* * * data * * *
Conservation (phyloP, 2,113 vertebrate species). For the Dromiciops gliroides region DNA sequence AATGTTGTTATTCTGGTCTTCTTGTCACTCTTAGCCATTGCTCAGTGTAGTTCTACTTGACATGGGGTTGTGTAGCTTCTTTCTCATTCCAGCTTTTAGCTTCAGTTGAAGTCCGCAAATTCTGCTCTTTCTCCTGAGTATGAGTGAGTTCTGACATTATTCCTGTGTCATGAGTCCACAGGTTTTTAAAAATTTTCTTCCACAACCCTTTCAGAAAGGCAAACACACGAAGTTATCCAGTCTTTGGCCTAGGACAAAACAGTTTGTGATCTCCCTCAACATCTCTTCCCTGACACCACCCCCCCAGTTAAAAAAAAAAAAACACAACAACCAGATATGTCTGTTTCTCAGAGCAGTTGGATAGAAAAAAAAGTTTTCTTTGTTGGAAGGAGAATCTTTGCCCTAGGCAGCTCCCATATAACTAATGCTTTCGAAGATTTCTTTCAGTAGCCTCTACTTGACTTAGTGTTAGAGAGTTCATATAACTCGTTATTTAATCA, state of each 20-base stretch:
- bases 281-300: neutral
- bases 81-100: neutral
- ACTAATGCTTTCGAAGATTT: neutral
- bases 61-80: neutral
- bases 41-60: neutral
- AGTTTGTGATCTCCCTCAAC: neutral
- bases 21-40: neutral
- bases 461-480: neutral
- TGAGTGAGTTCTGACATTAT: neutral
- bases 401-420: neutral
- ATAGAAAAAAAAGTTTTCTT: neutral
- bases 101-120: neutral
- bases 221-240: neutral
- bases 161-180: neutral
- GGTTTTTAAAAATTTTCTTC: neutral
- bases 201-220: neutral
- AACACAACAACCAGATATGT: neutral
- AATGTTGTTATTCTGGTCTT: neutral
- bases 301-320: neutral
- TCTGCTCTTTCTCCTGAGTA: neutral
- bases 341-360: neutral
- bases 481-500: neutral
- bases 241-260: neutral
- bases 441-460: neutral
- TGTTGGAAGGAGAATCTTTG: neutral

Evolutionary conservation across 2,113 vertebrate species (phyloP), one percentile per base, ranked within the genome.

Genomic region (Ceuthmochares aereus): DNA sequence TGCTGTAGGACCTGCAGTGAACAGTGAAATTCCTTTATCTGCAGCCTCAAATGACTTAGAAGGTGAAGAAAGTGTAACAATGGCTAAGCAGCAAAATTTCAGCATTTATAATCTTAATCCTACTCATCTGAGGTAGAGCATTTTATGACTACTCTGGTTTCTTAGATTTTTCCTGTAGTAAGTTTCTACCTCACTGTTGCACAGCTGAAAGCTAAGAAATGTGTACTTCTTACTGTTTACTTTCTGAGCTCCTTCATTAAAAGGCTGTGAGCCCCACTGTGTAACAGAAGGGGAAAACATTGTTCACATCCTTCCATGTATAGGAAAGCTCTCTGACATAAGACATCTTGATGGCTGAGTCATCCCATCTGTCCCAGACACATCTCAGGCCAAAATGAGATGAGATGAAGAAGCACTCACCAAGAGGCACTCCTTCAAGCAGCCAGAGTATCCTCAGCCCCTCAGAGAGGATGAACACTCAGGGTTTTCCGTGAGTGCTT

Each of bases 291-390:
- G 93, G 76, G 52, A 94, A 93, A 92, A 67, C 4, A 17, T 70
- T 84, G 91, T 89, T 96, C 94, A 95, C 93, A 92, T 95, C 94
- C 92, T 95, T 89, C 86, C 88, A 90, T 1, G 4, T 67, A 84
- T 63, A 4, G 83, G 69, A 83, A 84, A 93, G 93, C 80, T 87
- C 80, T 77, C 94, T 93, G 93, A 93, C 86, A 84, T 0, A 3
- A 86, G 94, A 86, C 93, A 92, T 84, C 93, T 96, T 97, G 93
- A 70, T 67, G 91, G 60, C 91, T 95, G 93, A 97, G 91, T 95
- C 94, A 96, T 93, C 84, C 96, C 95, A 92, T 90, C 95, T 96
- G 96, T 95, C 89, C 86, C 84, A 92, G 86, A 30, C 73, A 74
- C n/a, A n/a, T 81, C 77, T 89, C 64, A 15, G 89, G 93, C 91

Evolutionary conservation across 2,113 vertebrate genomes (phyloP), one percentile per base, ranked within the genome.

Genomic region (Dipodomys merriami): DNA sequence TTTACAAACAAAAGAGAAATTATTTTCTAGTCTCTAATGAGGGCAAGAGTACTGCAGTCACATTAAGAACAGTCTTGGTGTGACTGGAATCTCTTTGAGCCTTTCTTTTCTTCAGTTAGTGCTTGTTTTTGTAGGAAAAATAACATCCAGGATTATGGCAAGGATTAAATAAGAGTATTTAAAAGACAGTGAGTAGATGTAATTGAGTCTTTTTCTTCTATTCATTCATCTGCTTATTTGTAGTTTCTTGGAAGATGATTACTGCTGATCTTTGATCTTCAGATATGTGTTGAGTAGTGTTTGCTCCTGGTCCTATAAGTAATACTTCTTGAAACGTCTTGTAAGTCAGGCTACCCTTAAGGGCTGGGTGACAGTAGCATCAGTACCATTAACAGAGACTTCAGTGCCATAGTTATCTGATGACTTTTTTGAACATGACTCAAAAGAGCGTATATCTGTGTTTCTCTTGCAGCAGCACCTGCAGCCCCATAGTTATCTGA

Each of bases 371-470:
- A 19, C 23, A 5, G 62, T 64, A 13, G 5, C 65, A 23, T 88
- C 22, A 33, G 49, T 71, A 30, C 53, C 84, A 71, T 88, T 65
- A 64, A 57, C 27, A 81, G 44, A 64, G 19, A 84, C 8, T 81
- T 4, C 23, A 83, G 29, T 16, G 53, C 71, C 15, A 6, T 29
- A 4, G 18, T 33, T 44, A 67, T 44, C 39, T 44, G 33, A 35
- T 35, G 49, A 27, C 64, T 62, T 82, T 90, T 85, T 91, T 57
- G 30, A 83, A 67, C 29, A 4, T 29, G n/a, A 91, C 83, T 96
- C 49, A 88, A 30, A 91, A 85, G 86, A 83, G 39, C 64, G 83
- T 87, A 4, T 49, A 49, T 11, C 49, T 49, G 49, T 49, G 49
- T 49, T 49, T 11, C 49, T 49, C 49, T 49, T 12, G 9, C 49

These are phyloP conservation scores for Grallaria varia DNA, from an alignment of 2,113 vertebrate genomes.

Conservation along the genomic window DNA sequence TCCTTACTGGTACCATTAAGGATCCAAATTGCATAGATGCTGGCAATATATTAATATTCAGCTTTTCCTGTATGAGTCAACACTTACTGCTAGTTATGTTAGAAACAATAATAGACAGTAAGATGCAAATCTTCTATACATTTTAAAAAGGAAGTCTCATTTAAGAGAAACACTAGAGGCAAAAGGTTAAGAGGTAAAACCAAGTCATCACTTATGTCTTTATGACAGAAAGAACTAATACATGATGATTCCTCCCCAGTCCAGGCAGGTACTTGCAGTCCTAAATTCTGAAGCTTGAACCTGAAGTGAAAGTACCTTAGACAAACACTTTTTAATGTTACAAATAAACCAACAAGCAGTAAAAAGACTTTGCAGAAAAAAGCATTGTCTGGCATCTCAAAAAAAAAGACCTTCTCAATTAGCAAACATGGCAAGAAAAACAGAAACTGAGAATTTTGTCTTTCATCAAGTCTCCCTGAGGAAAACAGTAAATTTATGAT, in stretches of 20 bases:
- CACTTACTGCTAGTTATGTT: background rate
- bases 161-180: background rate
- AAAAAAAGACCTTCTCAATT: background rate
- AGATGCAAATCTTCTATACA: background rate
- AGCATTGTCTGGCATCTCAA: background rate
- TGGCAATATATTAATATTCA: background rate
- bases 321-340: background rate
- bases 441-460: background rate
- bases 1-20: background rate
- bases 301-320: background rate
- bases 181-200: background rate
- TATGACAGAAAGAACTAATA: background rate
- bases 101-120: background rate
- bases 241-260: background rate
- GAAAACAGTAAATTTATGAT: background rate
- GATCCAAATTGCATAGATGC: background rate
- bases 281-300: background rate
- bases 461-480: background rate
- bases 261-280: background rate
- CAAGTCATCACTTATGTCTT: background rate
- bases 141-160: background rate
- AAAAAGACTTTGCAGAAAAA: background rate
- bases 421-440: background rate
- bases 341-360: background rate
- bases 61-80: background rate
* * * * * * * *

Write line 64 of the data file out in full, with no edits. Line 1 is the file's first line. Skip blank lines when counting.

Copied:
- bases 301-320: background rate